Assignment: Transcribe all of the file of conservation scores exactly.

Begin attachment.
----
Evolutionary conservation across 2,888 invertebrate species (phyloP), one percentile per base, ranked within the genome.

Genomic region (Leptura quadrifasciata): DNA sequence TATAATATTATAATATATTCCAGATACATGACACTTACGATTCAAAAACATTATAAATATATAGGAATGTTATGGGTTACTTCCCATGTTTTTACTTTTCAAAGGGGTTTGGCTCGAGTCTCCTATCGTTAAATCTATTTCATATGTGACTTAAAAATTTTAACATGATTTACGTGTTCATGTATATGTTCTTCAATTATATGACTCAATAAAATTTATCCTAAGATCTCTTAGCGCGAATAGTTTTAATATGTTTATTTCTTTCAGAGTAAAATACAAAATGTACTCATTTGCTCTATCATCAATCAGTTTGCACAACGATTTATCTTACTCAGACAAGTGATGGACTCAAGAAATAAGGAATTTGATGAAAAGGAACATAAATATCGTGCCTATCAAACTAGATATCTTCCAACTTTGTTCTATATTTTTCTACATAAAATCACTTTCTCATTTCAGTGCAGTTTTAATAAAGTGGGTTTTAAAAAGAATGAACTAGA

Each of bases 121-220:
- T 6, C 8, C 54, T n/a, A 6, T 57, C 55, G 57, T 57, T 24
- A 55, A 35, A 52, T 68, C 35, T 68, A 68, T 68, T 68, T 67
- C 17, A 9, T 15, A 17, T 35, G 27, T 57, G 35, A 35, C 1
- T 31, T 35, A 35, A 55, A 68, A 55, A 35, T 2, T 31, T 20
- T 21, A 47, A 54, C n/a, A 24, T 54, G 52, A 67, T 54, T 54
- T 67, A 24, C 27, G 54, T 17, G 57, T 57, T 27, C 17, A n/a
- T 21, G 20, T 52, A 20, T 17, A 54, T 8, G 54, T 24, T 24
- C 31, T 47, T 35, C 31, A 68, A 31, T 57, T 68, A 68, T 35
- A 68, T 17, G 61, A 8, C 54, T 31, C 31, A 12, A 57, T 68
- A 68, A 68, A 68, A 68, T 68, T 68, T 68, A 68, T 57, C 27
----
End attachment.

Evolutionary conservation across 2,888 invertebrate species (phyloP), one percentile per base, ranked within the genome.

Genomic region (Leptura quadrifasciata): DNA sequence TATAATATTATAATATATTCCAGATACATGACACTTACGATTCAAAAACATTATAAATATATAGGAATGTTATGGGTTACTTCCCATGTTTTTACTTTTCAAAGGGGTTTGGCTCGAGTCTCCTATCGTTAAATCTATTTCATATGTGACTTAAAAATTTTAACATGATTTACGTGTTCATGTATATGTTCTTCAATTATATGACTCAATAAAATTTATCCTAAGATCTCTTAGCGCGAATAGTTTTAATATGTTTATTTCTTTCAGAGTAAAATACAAAATGTACTCATTTGCTCTATCATCAATCAGTTTGCACAACGATTTATCTTACTCAGACAAGTGATGGACTCAAGAAATAAGGAATTTGATGAAAAGGAACATAAATATCGTGCCTATCAAACTAGATATCTTCCAACTTTGTTCTATATTTTTCTACATAAAATCACTTTCTCATTTCAGTGCAGTTTTAATAAAGTGGGTTTTAAAAAGAATGAACTAGA

Each of bases 121-220:
- T 6, C 8, C 54, T n/a, A 6, T 57, C 55, G 57, T 57, T 24
- A 55, A 35, A 52, T 68, C 35, T 68, A 68, T 68, T 68, T 67
- C 17, A 9, T 15, A 17, T 35, G 27, T 57, G 35, A 35, C 1
- T 31, T 35, A 35, A 55, A 68, A 55, A 35, T 2, T 31, T 20
- T 21, A 47, A 54, C n/a, A 24, T 54, G 52, A 67, T 54, T 54
- T 67, A 24, C 27, G 54, T 17, G 57, T 57, T 27, C 17, A n/a
- T 21, G 20, T 52, A 20, T 17, A 54, T 8, G 54, T 24, T 24
- C 31, T 47, T 35, C 31, A 68, A 31, T 57, T 68, A 68, T 35
- A 68, T 17, G 61, A 8, C 54, T 31, C 31, A 12, A 57, T 68
- A 68, A 68, A 68, A 68, T 68, T 68, T 68, A 68, T 57, C 27